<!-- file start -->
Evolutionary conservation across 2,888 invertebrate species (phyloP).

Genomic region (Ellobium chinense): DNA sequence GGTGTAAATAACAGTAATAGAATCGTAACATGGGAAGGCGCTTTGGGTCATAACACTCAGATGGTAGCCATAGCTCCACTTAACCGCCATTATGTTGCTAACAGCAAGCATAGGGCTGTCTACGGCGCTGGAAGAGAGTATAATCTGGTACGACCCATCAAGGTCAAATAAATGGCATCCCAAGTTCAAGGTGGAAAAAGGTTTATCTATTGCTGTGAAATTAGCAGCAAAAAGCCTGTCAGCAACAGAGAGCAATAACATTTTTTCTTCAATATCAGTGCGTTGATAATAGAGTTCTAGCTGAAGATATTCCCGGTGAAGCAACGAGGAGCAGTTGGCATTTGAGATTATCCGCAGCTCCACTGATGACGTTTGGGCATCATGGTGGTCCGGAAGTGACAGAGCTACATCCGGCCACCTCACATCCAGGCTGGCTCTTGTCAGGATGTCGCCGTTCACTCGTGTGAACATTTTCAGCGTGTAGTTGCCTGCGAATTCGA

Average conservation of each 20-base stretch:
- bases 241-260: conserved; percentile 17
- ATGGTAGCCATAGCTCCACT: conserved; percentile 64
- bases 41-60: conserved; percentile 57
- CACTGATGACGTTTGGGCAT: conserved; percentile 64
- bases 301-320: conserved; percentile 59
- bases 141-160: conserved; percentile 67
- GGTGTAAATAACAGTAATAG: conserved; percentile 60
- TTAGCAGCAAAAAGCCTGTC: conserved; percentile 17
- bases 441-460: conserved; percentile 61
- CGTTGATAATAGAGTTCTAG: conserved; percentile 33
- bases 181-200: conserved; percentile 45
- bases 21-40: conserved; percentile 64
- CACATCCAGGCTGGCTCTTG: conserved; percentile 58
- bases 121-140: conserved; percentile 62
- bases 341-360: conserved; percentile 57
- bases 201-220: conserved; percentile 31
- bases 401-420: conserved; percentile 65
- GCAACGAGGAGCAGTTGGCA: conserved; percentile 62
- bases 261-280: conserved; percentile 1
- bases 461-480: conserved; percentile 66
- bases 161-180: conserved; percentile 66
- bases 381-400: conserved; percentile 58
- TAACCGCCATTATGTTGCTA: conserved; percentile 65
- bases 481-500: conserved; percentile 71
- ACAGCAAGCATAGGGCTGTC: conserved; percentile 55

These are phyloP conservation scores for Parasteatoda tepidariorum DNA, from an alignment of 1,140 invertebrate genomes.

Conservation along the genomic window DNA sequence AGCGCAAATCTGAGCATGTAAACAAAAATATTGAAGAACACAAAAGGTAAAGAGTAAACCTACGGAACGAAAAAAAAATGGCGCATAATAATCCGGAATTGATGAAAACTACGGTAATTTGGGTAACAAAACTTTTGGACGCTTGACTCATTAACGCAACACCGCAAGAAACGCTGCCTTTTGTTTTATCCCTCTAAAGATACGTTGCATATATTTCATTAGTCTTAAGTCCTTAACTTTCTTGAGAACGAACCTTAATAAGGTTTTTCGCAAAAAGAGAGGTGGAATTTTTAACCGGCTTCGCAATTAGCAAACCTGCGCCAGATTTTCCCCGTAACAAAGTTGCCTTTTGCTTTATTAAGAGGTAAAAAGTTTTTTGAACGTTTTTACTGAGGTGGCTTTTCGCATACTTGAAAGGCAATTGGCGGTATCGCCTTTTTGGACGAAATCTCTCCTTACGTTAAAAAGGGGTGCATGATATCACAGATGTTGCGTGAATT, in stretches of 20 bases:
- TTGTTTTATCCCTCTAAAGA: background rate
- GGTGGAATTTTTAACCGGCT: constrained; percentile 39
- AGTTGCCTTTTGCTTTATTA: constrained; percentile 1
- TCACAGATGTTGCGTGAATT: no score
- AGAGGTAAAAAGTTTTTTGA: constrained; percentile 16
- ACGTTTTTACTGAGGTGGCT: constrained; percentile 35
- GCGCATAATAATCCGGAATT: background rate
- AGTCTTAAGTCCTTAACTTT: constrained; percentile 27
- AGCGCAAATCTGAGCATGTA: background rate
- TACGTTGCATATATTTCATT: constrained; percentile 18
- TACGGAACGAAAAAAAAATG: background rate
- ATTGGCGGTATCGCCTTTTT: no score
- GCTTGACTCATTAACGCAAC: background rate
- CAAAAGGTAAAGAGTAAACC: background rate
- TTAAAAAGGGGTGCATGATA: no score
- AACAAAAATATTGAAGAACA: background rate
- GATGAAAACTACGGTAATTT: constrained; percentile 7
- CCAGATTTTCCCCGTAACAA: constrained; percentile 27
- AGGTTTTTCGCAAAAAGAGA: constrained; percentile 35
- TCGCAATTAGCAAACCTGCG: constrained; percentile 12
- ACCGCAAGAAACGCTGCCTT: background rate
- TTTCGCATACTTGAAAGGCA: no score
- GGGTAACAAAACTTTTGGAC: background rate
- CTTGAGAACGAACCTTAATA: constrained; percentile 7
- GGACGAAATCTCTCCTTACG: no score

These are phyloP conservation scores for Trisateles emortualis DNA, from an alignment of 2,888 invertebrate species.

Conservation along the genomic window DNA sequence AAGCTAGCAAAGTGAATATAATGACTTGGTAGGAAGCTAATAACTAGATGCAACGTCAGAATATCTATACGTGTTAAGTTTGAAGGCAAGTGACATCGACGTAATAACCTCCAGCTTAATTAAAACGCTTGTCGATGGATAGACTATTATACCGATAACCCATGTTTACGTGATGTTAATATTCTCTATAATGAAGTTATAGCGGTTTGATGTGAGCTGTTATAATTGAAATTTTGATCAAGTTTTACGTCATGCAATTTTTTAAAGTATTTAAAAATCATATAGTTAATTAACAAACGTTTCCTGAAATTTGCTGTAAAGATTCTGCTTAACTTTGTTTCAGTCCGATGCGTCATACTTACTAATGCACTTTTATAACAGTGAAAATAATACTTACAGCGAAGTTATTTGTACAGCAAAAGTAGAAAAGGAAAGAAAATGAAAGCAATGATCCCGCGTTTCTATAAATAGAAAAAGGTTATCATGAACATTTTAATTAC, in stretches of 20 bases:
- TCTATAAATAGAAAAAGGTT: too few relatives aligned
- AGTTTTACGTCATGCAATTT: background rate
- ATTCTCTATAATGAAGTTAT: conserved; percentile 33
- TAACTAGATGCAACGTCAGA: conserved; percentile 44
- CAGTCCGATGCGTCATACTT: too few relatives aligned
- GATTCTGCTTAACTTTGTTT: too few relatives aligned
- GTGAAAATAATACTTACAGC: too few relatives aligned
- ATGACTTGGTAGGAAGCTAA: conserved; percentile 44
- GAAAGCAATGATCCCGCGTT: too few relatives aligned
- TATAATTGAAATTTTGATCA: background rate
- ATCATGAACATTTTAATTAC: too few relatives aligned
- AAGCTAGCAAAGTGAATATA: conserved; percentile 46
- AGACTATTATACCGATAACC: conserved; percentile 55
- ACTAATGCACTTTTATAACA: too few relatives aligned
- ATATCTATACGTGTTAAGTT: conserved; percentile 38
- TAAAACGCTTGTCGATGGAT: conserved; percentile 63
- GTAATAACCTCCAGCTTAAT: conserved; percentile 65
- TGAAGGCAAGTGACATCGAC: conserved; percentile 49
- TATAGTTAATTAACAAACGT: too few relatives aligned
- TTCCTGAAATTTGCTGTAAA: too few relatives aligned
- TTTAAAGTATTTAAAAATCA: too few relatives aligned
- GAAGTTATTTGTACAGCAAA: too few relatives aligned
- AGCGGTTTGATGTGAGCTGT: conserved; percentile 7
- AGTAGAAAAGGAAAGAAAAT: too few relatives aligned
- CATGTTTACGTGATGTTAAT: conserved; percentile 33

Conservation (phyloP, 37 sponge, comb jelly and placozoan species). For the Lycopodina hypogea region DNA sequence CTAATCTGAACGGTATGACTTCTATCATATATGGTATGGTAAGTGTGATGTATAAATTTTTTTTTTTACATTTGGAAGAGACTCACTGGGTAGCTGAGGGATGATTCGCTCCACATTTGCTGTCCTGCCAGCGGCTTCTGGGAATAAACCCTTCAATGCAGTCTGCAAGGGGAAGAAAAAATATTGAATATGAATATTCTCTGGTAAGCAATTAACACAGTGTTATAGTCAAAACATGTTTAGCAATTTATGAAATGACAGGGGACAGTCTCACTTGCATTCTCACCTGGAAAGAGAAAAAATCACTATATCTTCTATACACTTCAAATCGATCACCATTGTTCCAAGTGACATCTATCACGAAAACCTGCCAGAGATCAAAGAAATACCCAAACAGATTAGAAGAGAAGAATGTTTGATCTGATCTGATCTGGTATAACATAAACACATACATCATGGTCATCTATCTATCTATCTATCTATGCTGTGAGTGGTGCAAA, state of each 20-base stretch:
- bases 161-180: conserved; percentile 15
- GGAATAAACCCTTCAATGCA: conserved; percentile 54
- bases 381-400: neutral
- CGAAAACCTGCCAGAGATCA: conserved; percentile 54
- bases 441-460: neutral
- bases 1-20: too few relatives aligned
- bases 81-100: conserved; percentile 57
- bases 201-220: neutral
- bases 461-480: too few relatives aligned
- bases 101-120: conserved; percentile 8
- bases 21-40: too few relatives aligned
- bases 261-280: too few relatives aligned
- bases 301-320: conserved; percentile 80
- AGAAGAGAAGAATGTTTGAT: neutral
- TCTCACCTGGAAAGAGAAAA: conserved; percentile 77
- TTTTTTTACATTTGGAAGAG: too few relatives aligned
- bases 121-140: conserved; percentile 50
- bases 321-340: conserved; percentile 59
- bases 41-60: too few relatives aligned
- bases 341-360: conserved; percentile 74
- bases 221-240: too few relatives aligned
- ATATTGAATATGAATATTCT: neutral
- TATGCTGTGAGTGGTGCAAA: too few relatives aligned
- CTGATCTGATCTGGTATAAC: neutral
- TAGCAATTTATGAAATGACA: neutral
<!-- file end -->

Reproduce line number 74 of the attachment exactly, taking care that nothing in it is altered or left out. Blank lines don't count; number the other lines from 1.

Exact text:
- GTAATAACCTCCAGCTTAAT: conserved; percentile 65